Graciela Ann Awkit, APMA 2020
Since 2019, there was–again–a big push in the Philippine congress to lower the minimum age of criminal responsibility (MACR) in the country, from 15 to 9 years old. Yes, 9 years old. This has caused national outrage, especially among human rights defenders. As we monitored the developments, I completely lost confidence and trust in these legislators who were doing exactly the opposite thing of what they should be doing. Instead of giving hope and providing a better life for every child, they prioritized putting them behind bars.
I cannot emphasize enough how absurd this is. I will never be in favor of holding a child accountable for doing something he/she couldn’t even understand due to his/her environmental factors that impeded his/her maturity and development.
Don’t get me wrong, I also believe that crimes committed should be punishable by the law. But in the case of children, all I ask is a matter of prioritizing. I think that instead of the government rushing to push for the MACR Law, it must first consider more urgent reforms in providing basic needs—including education–for these children. Only if we dig deeper and assess the root causes can we understand why such incidents happen. This kind of understanding is very much needed to be able to appreciate how important it is to exhaust alternatives for the best interest of a child.
I commute to work five days a week, and let me tell you, there was not a single day that I didn’t see a street child. I see some of them not wearing any clothes, some of them sniffing solvent to ease their hunger, and some of them even intimidating the people passing by to force them to give alms. As data shows, crimes by a nine-year-old child are committed by those we see on the streets, begging for food or worst, most of them are just being manipulated by a syndicate to commit crimes, such as stealing. Such exploitation won’t be eradicated if we continue to focus on blaming the child, who, in the first place, is only a victim here. While the real perpetrators continue to benefit by exploiting these vulnerable children, these children are the ones who bear the heavy penalty once they get caught.
If these children could only tell how hopeless they are to see other people able to afford their own food while they starve to death, how frustrated they feel when they are sick but couldn’t understand why can’t they have access to healthcare, or when it’s raining and they were left on the streets without shelter. What do we expect from them when they are hungry, sick, or being exploited? They are left with no choice but to resort to commit violations, especially when half of the day already passed and no one has given them alms. These underlying factors should be addressed first.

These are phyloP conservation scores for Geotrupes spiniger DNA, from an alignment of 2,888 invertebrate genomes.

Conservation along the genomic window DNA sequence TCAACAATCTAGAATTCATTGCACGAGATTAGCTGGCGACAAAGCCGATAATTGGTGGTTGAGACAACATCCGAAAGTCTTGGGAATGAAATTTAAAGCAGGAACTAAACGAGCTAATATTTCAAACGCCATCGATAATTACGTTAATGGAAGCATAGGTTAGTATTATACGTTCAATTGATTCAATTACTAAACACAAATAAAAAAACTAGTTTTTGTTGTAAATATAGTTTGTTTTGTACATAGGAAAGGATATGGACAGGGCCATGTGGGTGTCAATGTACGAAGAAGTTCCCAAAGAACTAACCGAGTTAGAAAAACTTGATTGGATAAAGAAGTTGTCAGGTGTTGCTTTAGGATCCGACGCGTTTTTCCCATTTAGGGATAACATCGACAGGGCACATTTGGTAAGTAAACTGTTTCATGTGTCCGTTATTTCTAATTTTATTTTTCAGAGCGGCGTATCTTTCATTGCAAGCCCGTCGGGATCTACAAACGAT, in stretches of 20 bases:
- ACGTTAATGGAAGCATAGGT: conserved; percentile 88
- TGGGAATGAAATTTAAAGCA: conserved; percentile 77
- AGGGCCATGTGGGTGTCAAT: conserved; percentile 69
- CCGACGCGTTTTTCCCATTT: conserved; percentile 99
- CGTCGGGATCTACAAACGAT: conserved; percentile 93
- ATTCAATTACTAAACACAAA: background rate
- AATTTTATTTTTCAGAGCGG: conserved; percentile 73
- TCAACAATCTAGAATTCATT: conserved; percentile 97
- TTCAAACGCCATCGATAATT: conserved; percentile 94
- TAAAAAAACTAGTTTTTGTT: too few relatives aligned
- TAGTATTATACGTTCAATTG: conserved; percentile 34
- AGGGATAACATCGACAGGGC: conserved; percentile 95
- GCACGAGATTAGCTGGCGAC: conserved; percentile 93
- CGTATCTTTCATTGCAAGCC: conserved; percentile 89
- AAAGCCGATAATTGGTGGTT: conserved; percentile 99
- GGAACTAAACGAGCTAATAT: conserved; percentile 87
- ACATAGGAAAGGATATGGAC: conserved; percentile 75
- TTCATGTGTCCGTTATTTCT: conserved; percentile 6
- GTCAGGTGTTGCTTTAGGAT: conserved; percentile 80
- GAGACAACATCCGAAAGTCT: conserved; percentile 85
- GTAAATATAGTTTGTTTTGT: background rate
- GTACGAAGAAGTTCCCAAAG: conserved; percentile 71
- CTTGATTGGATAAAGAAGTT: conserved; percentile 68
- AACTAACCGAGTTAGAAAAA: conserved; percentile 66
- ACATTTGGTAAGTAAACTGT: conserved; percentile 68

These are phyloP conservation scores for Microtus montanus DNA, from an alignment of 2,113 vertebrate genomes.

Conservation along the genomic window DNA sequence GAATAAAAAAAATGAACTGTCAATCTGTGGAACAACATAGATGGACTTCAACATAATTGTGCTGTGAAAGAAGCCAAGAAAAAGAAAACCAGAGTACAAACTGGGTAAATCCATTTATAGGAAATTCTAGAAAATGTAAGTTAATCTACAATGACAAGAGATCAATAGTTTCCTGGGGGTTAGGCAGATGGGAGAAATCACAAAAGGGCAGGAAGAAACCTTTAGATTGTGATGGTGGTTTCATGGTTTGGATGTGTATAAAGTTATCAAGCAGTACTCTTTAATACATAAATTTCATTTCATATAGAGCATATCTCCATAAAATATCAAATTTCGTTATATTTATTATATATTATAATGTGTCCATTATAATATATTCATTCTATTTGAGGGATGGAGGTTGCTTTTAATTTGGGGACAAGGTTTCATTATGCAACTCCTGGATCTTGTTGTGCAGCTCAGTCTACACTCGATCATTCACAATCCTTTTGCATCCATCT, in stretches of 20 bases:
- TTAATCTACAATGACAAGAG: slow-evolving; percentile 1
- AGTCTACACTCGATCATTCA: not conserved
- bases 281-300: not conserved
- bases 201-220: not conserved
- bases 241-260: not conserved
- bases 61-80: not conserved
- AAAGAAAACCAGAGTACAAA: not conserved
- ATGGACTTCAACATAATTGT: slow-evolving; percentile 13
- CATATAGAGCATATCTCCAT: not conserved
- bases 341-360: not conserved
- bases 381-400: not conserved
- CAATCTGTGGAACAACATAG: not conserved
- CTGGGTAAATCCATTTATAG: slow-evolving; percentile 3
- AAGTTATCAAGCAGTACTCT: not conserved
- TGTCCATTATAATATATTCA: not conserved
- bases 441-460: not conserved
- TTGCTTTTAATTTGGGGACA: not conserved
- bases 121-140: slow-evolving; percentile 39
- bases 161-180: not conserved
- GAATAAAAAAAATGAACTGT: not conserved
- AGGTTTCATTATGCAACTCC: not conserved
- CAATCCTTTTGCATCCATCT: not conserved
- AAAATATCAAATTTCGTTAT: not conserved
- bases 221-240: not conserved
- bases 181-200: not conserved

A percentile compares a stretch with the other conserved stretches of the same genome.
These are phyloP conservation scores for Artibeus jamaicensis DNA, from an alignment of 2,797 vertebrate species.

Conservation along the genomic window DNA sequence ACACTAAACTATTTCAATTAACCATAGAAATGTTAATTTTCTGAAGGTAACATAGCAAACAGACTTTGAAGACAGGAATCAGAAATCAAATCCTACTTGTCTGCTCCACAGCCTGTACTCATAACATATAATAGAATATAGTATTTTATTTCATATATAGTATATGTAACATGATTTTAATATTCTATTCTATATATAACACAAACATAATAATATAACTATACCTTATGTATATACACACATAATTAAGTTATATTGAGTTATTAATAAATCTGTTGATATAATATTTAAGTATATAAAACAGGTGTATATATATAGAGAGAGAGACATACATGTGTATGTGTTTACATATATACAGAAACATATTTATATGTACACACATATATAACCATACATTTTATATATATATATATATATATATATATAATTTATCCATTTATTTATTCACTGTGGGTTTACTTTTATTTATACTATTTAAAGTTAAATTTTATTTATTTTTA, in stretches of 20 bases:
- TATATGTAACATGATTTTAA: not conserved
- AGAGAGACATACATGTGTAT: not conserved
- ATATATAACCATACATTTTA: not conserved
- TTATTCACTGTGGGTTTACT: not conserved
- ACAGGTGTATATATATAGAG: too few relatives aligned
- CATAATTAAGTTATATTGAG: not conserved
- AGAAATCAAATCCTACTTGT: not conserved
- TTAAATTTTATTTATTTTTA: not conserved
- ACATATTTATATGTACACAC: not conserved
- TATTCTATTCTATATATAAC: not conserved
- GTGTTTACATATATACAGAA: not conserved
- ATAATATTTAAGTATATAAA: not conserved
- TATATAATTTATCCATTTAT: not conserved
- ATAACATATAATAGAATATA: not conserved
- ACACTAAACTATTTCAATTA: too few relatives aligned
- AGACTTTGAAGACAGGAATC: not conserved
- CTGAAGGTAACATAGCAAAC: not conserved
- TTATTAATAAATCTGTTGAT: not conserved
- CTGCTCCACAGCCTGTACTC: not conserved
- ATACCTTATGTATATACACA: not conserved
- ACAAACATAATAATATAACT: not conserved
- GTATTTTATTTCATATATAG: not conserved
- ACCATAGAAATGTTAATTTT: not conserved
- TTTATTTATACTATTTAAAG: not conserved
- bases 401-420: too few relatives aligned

We were all children once. When I was a child, my parents were able to provide me all the basic necessities, like food, water, clothes, and shelter. My parents were also the first ones to teach me right from wrong, what we should and shouldn’t do. Stealing is wrong. Hurting someone is wrong. Being addicted to illegal drugs is wrong. They sent me to school to attain proper education that would help me to learn more and make educated decisions.
Now, just imagine a child who doesn’t have any of these comforts and proper guidance we take for granted. I understand that it is the responsibility of a parent but once the parents are not providing for their child, the government can—and should–provide support in order for a child to still live a dignified life.
Moreover, if these children will be put behind bars (well, I really hope not), the facilities here in the Philippines are very questionable. Even the adult jails here in the country are all overly populated per cell, with very poor environment. How can we assure that the government will provide a proper facility for children? Do we really have to put additional budget on creating more cells than helping them or sending them to school?
The MACR Law is so anti-poor that it targets the children in the poor community. We should refocus our lenses and be more compassionate to those who do not have access to food and shelter, especially these vulnerable children. We should be creating bills and reforms to help a child live decently so he/she can contribute to the society and so he/she can reach for their dreams and live his/her full potential.
*The contents of this opinion piece are solely those of the author’s and do not necessarily reflect the view of the either Global Campus of Human Rights Asia Pacific, the universities under it, or the APMA program.
Photo from New Mandala.